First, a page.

PRESIDENT BARACK OBAMA: Every day, we destroy as well more of ISIL’s forces, their fighting positions, bunkers, and staging areas, their heavy weapons, bomb-making factories, compounds and training camps.
In many places, ISIL has lost its freedom of maneuver, because they know, if they mass their forces, we will wipe them out.
JUDY WOODRUFF: The president also called on allies in the Middle East to step up their contributions to the fight.
Late today, Saudi Arabia announced that it is forming a 34-state Islamic military coalition to combat terrorism. It includes Arab countries like Egypt and Qatar and Islamic countries like Turkey and Pakistan.
GWEN IFILL: Investigators in Egypt say October’s crash of a Russian passenger jet can’t be called terrorism yet. That’s in direct conflict with Russian, American and British statements that a bomb was probably to blame. A group linked to the Islamic State had claimed responsibility for the Sinai crash that killed all 224 people on board. Egypt’s assessment is a preliminary finding. Their investigation is ongoing.
JUDY WOODRUFF: In Argentina, at least 43 police officers died today when their bus careened off a bridge, plunging 65 feet into a ravine. The crash occurred near Salta, roughly 1,000 miles north of Buenos Aires. Rescue crews pulled victims from the overturned bus, which was carrying around 60 people. Investigators believe the accident was caused by a ruptured tire.
GWEN IFILL: Up to 750,000 people have evacuated the Central Philippines as a powerful typhoon made landfall. The storm slammed into a tiny village on the northern tip of Samar Island today, packing wind gusts up to 115 miles per hour. Authorities warned the heavy rain could trigger storm surges, landslides, and coastal flooding of up to 13 feet. There were no — there was no immediate word of casualties.
JUDY WOODRUFF: Official results out today showed France’s Conservative Party held off a challenge by the far-right National Front in the second round of regional elections. The Conservatives, led by former President Nicolas Sarkozy, captured 40 percent of Sunday’s votes. Current President Francois Hollande’s Socialist Party won nearly 29 percent, and the National Front took 27 percent.
Sarkozy warned the far-right’s strong showing in the first round of votes should have everyone on guard.
PRESIDENT FRANCOIS HOLLANDE, France (through interpreter): This mobilization for our candidates in the second round should under no circumstances allow us to forget the warnings which were sent to all political leaders, us included, during the first round of those regional elections.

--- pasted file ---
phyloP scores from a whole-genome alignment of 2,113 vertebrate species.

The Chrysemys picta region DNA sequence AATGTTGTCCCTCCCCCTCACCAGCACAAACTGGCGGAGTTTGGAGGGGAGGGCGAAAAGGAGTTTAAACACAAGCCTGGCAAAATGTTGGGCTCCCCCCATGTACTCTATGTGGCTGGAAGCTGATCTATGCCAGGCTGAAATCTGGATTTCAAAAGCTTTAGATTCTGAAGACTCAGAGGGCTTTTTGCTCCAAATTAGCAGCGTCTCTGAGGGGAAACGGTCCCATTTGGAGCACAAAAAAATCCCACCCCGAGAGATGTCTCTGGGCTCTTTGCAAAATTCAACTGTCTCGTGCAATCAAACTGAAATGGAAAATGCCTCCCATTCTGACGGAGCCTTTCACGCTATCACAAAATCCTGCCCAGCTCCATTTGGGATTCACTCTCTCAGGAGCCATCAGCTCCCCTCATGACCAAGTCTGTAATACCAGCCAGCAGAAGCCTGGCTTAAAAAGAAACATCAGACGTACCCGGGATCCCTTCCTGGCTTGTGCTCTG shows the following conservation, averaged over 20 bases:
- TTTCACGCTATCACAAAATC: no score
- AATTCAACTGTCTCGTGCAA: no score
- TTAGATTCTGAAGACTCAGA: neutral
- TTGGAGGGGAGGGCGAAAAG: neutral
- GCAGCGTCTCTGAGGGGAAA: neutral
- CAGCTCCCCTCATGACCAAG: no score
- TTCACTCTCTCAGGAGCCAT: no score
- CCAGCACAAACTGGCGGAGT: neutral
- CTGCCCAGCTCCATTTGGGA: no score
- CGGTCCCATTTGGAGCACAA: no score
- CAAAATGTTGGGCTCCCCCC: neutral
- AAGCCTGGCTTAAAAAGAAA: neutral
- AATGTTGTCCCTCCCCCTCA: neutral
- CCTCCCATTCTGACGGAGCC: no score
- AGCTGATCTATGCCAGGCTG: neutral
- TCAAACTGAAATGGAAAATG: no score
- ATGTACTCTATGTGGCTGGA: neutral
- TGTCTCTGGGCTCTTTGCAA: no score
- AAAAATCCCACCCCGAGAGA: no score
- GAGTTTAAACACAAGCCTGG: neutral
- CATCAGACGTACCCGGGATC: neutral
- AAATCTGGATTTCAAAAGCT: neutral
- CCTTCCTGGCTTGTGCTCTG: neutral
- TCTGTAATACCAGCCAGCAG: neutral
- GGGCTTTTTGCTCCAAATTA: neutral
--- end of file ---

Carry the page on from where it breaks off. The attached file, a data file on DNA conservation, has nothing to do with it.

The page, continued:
JUDY WOODRUFF: While the National front garnered its largest number of votes in any election, it still failed to win a single region in the polls. Last night, its leader, Marine Le Pen, downplayed the loss.
MARINE LE PEN, National Front Leader (through interpreter): The National Front will be the main force of opposition in the regional councils in France, an opposition which will be constructive, but demanding, because we are free of any associations, an imaginative opposition, because we are free of any interest groups.
JUDY WOODRUFF: The anti-immigration National Front Party had recently seen a rise in popularity in the wake of last month’s deadly Paris attacks.
GWEN IFILL: In Saudi Arabia, at least 20 women won seats on local councils following the ultra-conservative kingdom’s first election open to female candidates and voters; 2,100 seats were up for grabs in Saturday’s vote, but Saudi women are still banned from driving or making important decisions without the approval of a male relative.
JUDY WOODRUFF: Back in this country, Army Sergeant Bowe Bergdahl will face charges of desertion and endangering his fellow troops in a court-martial. Bergdahl walked off his post in Eastern Afghanistan in 2009. He was held captive by the Taliban for five years before being traded for five of the group’s leaders in Guantanamo Bay. He now faces the possibility of life in prison.
GWEN IFILL: A Baltimore jury today began deliberating the fate of the first police officer to stand trial in the death of Freddie Gray. Officer William Porter was in the police van where Gray sustained his fatal neck injury.
In closing arguments, prosecutors argued Porter should have properly secured Gray in the vehicle. But his defense said there is no evidence Porter’s actions caused Gray’s death.
JUDY WOODRUFF: Shrimp peeled by enslaved migrant workers and children in Thailand have made their way to all 50 states. An Associated Press investigation found the seafood for sale at major retailers like Wal-Mart and Whole Foods, and on the menu at Red Lobster and Olive Garden. The laborers were often held against their will in unsanitary conditions and paid little to no wages. Many of the American businesses are now condemning the labor abuse and vowing to investigate.
GWEN IFILL: Most recreational drones will soon be required to register with the Federal Aviation Administration. The agency announced that today, just in time for the holiday gift-giving season. Remote-controlled aircraft weighing between half-a-pound and 55 pounds can be registered on the FAA’s Web site beginning December 21st. That will help authorities track down an owner if a drone collides with another aircraft or ventures too close to an airport.
JUDY WOODRUFF: Stocks closed higher on Wall Street today, boosted in part by strong gains in the oil industry. The Dow Jones industrial average gained 103 points to close at 17368. The Nasdaq rose nearly 19 points,